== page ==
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April 2016
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What is mulching and what are some of the advantages ?

Got a lot of weeds and don’t know what to do, but worried that these weeds are taking away the nutrients that your regular plants may be needing (and this is not being paranoid, some weeds grow must faster than the plants you desire, and hence the nutrients that you weeds are sucking up are those that your plant is not getting).
Also, with all the effort needed to remove weeds, is all the bending affecting your back ? Are you spending more time at just removing weeds rather than on efforts to enrichen your garden ?
Been told that you need to make your soil more organic rich, more porous and make the water drainage better ? Don’t know how to do it ?
Living in a hot environment, with the sun scorching your plants and the soil ? The direct heat of the sun can take away all the water in the soil that you added only a few hours back. How do you ensure that the water in the potting mix remains for longer, lasts till the next watering. The soil drying up is back for the microbes and insects in your soil, and soil that is getting dry too often means that your roots are suffering from shock, as well as the fact that your plant is trying to just survive rather than focus on growing.
You have a lot of leaves and other stuff that is being pruned or cut or otherwise dropping in your garden, and you are wondering about how to dispose of all the material (can make compost, but that is also effort). How about so any grass clippings, what do you do with those ?

If you feel affected by one or some of these factors (or for those who really really need it, you are affected by all these factors), something that you should really be considering is mulching. Even though the word sounds a bit strange, many gardeners know it and those that know it and have used it, swear by it.
So what is mulching. Well, to be as uncomplicated as possible, mulching is the laying of a material over the soil, in multiple layers. Let me take the best possible example. You have a lot of dry leaves, and are living in a area with a hot summer. The soil in your pot dries up during mid-afternoon from the morning soaking and the leaves start wearing a droopy look. This heating of the soil worries you, since it can affect the roots, it can affect the microbes in the soil as well as harm useful creatures such as earthworms. So what do you do ? You take those dry leaves, take them to your pot, and cover the soil surface with a layer that is around 2-4 inches thick (after a one time removal of the weeds that are present there). This may seem a bit weird to you, and I have come across people who look at the planter and mention that they like the pots to be neat and clean, “Why am I so lazy as to not remove the leaves from the surface of the soil”. I look pityingly at them (after all, I believe I have done something great), and wonder whether it is worth the while to explain to the person.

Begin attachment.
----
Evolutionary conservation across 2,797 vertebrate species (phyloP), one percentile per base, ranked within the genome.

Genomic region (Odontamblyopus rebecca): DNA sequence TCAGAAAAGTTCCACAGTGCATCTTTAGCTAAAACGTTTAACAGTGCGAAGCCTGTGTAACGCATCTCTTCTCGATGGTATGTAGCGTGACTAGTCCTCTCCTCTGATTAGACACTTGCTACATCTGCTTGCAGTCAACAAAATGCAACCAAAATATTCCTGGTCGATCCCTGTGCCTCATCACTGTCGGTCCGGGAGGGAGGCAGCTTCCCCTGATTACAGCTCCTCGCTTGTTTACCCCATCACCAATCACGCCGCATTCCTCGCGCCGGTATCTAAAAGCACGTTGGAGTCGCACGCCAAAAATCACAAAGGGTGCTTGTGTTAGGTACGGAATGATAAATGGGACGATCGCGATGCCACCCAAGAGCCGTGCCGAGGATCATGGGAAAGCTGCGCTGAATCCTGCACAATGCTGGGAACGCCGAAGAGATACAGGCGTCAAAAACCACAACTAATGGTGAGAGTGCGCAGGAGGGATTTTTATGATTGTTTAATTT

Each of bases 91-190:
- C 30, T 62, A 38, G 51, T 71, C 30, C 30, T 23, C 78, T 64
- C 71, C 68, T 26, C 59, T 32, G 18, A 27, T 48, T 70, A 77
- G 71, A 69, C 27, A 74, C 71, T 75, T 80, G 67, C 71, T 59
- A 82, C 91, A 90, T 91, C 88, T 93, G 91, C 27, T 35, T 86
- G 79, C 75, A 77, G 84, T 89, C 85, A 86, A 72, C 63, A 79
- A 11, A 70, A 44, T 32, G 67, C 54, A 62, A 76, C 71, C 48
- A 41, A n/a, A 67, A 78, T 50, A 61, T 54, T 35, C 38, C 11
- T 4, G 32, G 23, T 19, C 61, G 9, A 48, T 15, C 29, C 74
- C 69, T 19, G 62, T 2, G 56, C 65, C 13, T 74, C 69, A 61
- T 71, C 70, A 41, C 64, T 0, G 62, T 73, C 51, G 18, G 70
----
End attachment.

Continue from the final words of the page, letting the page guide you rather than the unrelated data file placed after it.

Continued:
Anyhow, continuing with the explanation – when you have added so many dry leaves to the soil, look at the factors outlined above and start ticking wherever you see it as relevant.
– Adding dry leaves on the soil ensures a surface that is not comfortable for the weeds to grow (since there is a layer above the heads of the growing weed plant).
– Reduced number of weeds, and hence you have more time to spend on the gardening enrichment experience.
– These leaves will eventually decompose and all this decomposition will go directly into the soil, making it richer and also more porous. All this is useful compost for the soil and for the plant. It is also a slow dispersal compost, that acts over an extended period of time.
– In hot weather, this layer of leaves helps reduce the temperature of the soil by a few degrees, incredibly helping the plant. This layer on top also ensures that soil does not dry so easily, which is an incredible help to the plant. In hot areas when you combine this tactic with shade nets and others, this ensures that you are reducing the harmful impact of the heat on your plants.
– Mulching using organic waste ensures that you have a ready use for all this organic waste. Suppose you have done a lot of pruning and have many leaves and thin branches, you can use these for mulching. It would not be wise to use thicker, woodier branches for mulching, but the thinner ones that are more green can be used.

However, when spreading the organic waste for mulching, ensure that you leave a bit of space around the plant stem (say 1-2 inches), since decaying organic material can cause rotting of the stem.

In the next post, will explore another issue related to mulching (TBD).

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